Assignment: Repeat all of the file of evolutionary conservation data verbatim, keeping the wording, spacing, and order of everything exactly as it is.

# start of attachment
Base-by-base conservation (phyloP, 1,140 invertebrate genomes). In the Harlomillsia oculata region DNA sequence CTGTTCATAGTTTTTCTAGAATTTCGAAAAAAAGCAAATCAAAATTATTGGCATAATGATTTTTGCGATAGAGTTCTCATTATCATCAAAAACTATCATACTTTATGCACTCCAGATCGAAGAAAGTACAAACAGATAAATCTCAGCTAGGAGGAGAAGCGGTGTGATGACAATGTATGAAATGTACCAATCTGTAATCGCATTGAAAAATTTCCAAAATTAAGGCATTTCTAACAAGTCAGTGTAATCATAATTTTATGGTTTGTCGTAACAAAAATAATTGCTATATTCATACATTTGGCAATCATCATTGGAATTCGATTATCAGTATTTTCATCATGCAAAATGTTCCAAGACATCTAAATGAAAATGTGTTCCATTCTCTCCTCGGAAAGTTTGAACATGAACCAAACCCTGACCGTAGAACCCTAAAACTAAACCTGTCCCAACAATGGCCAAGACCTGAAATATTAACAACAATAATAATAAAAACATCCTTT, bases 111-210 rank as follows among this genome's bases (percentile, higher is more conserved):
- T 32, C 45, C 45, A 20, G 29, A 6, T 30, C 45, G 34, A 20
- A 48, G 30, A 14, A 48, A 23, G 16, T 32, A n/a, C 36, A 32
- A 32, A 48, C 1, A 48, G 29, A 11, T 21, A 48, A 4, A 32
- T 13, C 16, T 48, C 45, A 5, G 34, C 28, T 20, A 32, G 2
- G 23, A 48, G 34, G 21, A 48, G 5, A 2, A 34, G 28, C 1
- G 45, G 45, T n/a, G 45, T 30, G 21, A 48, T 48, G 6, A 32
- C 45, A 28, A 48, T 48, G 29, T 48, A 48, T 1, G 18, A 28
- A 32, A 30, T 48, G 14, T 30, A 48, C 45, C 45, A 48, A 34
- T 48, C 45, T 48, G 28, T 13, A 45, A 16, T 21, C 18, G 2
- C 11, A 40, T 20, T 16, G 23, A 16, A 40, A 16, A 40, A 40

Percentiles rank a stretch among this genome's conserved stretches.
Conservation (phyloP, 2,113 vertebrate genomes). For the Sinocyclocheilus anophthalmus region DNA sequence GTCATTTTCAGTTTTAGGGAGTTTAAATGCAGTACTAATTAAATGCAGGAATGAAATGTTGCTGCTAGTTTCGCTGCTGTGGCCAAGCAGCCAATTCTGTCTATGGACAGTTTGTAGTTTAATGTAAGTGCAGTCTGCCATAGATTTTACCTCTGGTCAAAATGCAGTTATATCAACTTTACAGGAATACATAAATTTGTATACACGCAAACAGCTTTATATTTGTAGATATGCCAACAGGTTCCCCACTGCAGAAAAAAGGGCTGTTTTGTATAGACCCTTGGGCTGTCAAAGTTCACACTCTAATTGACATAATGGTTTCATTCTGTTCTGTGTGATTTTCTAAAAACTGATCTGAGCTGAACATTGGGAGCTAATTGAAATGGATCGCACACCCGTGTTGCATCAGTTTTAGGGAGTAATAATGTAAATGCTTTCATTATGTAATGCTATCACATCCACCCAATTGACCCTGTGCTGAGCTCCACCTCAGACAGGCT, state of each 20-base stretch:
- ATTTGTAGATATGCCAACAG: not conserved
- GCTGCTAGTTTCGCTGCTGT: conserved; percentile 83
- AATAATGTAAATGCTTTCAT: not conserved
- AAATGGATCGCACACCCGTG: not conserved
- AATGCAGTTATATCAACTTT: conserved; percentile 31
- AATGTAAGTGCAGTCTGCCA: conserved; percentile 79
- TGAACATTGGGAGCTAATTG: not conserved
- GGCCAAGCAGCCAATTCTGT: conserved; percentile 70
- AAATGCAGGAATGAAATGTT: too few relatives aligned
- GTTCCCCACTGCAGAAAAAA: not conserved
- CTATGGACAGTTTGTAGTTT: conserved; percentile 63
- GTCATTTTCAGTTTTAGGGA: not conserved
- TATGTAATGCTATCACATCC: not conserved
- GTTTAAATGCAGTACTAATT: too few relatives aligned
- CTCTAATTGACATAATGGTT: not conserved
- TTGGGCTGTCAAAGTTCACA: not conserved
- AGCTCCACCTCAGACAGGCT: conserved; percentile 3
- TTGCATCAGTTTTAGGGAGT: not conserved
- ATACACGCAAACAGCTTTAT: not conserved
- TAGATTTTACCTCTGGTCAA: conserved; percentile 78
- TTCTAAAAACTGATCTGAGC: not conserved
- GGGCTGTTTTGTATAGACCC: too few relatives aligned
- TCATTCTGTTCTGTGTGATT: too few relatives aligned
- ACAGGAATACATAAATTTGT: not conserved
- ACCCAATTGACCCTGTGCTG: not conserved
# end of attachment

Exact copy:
Base-by-base conservation (phyloP, 1,140 invertebrate genomes). In the Harlomillsia oculata region DNA sequence CTGTTCATAGTTTTTCTAGAATTTCGAAAAAAAGCAAATCAAAATTATTGGCATAATGATTTTTGCGATAGAGTTCTCATTATCATCAAAAACTATCATACTTTATGCACTCCAGATCGAAGAAAGTACAAACAGATAAATCTCAGCTAGGAGGAGAAGCGGTGTGATGACAATGTATGAAATGTACCAATCTGTAATCGCATTGAAAAATTTCCAAAATTAAGGCATTTCTAACAAGTCAGTGTAATCATAATTTTATGGTTTGTCGTAACAAAAATAATTGCTATATTCATACATTTGGCAATCATCATTGGAATTCGATTATCAGTATTTTCATCATGCAAAATGTTCCAAGACATCTAAATGAAAATGTGTTCCATTCTCTCCTCGGAAAGTTTGAACATGAACCAAACCCTGACCGTAGAACCCTAAAACTAAACCTGTCCCAACAATGGCCAAGACCTGAAATATTAACAACAATAATAATAAAAACATCCTTT, bases 111-210 rank as follows among this genome's bases (percentile, higher is more conserved):
- T 32, C 45, C 45, A 20, G 29, A 6, T 30, C 45, G 34, A 20
- A 48, G 30, A 14, A 48, A 23, G 16, T 32, A n/a, C 36, A 32
- A 32, A 48, C 1, A 48, G 29, A 11, T 21, A 48, A 4, A 32
- T 13, C 16, T 48, C 45, A 5, G 34, C 28, T 20, A 32, G 2
- G 23, A 48, G 34, G 21, A 48, G 5, A 2, A 34, G 28, C 1
- G 45, G 45, T n/a, G 45, T 30, G 21, A 48, T 48, G 6, A 32
- C 45, A 28, A 48, T 48, G 29, T 48, A 48, T 1, G 18, A 28
- A 32, A 30, T 48, G 14, T 30, A 48, C 45, C 45, A 48, A 34
- T 48, C 45, T 48, G 28, T 13, A 45, A 16, T 21, C 18, G 2
- C 11, A 40, T 20, T 16, G 23, A 16, A 40, A 16, A 40, A 40

Percentiles rank a stretch among this genome's conserved stretches.
Conservation (phyloP, 2,113 vertebrate genomes). For the Sinocyclocheilus anophthalmus region DNA sequence GTCATTTTCAGTTTTAGGGAGTTTAAATGCAGTACTAATTAAATGCAGGAATGAAATGTTGCTGCTAGTTTCGCTGCTGTGGCCAAGCAGCCAATTCTGTCTATGGACAGTTTGTAGTTTAATGTAAGTGCAGTCTGCCATAGATTTTACCTCTGGTCAAAATGCAGTTATATCAACTTTACAGGAATACATAAATTTGTATACACGCAAACAGCTTTATATTTGTAGATATGCCAACAGGTTCCCCACTGCAGAAAAAAGGGCTGTTTTGTATAGACCCTTGGGCTGTCAAAGTTCACACTCTAATTGACATAATGGTTTCATTCTGTTCTGTGTGATTTTCTAAAAACTGATCTGAGCTGAACATTGGGAGCTAATTGAAATGGATCGCACACCCGTGTTGCATCAGTTTTAGGGAGTAATAATGTAAATGCTTTCATTATGTAATGCTATCACATCCACCCAATTGACCCTGTGCTGAGCTCCACCTCAGACAGGCT, state of each 20-base stretch:
- ATTTGTAGATATGCCAACAG: not conserved
- GCTGCTAGTTTCGCTGCTGT: conserved; percentile 83
- AATAATGTAAATGCTTTCAT: not conserved
- AAATGGATCGCACACCCGTG: not conserved
- AATGCAGTTATATCAACTTT: conserved; percentile 31
- AATGTAAGTGCAGTCTGCCA: conserved; percentile 79
- TGAACATTGGGAGCTAATTG: not conserved
- GGCCAAGCAGCCAATTCTGT: conserved; percentile 70
- AAATGCAGGAATGAAATGTT: too few relatives aligned
- GTTCCCCACTGCAGAAAAAA: not conserved
- CTATGGACAGTTTGTAGTTT: conserved; percentile 63
- GTCATTTTCAGTTTTAGGGA: not conserved
- TATGTAATGCTATCACATCC: not conserved
- GTTTAAATGCAGTACTAATT: too few relatives aligned
- CTCTAATTGACATAATGGTT: not conserved
- TTGGGCTGTCAAAGTTCACA: not conserved
- AGCTCCACCTCAGACAGGCT: conserved; percentile 3
- TTGCATCAGTTTTAGGGAGT: not conserved
- ATACACGCAAACAGCTTTAT: not conserved
- TAGATTTTACCTCTGGTCAA: conserved; percentile 78
- TTCTAAAAACTGATCTGAGC: not conserved
- GGGCTGTTTTGTATAGACCC: too few relatives aligned
- TCATTCTGTTCTGTGTGATT: too few relatives aligned
- ACAGGAATACATAAATTTGT: not conserved
- ACCCAATTGACCCTGTGCTG: not conserved